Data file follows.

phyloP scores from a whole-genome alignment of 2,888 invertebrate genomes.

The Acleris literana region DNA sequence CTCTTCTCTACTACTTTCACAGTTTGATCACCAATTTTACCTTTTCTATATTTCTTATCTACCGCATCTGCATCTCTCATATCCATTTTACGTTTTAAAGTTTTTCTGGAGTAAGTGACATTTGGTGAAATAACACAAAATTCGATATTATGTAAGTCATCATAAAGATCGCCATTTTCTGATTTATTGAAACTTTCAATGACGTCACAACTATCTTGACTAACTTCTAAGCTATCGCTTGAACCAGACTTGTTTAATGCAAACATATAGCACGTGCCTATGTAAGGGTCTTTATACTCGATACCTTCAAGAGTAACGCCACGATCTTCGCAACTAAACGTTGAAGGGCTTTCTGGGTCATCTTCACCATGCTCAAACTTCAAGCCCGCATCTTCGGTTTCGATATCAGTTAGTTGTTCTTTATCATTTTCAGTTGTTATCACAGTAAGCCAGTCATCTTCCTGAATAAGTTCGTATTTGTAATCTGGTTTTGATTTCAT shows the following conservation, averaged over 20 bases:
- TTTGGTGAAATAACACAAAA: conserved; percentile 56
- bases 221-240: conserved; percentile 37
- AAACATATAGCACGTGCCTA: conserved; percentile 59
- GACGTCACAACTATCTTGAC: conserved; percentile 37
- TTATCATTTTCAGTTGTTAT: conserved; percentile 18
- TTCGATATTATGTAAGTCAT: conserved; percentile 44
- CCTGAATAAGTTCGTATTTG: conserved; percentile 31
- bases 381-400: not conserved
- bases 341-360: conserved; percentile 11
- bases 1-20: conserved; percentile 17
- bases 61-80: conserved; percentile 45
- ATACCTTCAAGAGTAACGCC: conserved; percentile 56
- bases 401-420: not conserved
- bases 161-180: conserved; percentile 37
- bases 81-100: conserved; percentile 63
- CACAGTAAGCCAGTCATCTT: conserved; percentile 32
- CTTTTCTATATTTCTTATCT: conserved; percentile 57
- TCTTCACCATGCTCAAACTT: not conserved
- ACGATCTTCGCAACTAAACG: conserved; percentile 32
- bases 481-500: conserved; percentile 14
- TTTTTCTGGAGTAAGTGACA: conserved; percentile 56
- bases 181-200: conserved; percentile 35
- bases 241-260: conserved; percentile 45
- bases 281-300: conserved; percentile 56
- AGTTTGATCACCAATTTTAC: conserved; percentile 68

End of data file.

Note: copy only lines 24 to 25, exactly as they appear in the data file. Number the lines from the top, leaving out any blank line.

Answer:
- bases 181-200: conserved; percentile 35
- bases 241-260: conserved; percentile 45